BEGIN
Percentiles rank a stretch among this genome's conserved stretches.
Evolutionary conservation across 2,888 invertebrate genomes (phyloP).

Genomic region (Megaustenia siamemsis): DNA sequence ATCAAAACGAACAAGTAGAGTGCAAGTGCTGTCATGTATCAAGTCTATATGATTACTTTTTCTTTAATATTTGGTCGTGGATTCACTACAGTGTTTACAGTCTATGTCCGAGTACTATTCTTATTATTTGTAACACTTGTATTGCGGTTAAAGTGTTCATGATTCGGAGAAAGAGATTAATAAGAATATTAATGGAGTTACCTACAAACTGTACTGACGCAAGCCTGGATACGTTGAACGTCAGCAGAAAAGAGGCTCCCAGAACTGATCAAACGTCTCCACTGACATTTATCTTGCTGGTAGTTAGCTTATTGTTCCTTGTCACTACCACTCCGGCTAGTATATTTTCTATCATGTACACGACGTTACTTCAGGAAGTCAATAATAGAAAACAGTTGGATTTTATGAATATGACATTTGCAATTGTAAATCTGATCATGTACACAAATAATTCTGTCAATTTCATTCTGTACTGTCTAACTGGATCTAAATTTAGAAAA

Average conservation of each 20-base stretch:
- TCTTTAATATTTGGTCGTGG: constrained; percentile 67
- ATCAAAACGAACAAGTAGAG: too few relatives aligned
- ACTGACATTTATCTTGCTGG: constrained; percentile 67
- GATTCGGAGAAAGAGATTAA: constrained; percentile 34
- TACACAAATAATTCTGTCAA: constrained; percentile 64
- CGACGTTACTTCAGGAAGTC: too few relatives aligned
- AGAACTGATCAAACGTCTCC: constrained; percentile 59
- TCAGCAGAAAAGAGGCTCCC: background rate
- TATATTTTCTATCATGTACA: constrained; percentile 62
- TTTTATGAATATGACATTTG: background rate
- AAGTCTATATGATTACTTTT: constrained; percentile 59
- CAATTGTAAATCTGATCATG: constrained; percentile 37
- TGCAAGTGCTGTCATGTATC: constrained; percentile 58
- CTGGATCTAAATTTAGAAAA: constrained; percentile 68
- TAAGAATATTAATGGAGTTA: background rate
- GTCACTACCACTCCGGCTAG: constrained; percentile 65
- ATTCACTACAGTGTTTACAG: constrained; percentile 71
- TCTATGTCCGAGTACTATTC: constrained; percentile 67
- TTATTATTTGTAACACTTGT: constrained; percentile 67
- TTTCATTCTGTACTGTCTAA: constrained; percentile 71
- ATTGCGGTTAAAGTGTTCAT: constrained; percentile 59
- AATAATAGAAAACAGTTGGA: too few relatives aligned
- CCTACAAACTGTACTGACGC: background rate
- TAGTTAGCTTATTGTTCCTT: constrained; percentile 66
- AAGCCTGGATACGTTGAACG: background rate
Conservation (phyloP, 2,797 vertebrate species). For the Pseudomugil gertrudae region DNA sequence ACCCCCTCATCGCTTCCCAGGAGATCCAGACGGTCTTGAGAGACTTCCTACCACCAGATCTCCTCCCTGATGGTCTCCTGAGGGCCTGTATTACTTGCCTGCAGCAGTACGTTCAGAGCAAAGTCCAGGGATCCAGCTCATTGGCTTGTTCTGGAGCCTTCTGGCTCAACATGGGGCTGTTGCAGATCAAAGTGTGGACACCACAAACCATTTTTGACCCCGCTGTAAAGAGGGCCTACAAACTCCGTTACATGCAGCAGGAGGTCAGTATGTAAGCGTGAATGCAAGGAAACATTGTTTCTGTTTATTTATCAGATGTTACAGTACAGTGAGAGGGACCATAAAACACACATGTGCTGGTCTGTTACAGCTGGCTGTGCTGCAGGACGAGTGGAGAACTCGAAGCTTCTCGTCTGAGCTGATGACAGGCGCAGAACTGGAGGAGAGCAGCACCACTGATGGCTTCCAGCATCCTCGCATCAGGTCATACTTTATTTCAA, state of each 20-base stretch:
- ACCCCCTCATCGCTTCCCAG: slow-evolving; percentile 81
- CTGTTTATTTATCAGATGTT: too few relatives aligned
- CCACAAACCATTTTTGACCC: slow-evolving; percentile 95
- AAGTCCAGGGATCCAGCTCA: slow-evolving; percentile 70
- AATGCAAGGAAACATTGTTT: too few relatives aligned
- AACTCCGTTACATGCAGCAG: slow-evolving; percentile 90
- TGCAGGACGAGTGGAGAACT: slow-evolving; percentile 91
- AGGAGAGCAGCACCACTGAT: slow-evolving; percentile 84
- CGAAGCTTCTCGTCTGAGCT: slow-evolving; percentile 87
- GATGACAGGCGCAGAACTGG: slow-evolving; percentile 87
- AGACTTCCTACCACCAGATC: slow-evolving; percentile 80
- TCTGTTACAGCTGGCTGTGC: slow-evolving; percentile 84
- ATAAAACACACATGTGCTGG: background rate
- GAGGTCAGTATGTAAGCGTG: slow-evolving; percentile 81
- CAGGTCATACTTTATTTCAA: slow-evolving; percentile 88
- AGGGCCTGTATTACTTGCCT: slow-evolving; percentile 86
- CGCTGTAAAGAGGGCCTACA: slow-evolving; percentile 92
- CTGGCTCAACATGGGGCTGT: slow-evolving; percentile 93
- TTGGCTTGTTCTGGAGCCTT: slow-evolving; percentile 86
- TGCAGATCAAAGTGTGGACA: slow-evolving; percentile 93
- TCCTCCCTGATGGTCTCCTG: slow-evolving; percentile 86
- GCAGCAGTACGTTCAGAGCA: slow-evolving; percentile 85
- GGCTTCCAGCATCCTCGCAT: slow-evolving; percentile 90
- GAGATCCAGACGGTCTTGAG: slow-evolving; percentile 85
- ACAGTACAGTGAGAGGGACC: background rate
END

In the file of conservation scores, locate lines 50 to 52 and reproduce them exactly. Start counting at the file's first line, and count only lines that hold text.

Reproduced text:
- TGCAGATCAAAGTGTGGACA: slow-evolving; percentile 93
- TCCTCCCTGATGGTCTCCTG: slow-evolving; percentile 86
- GCAGCAGTACGTTCAGAGCA: slow-evolving; percentile 85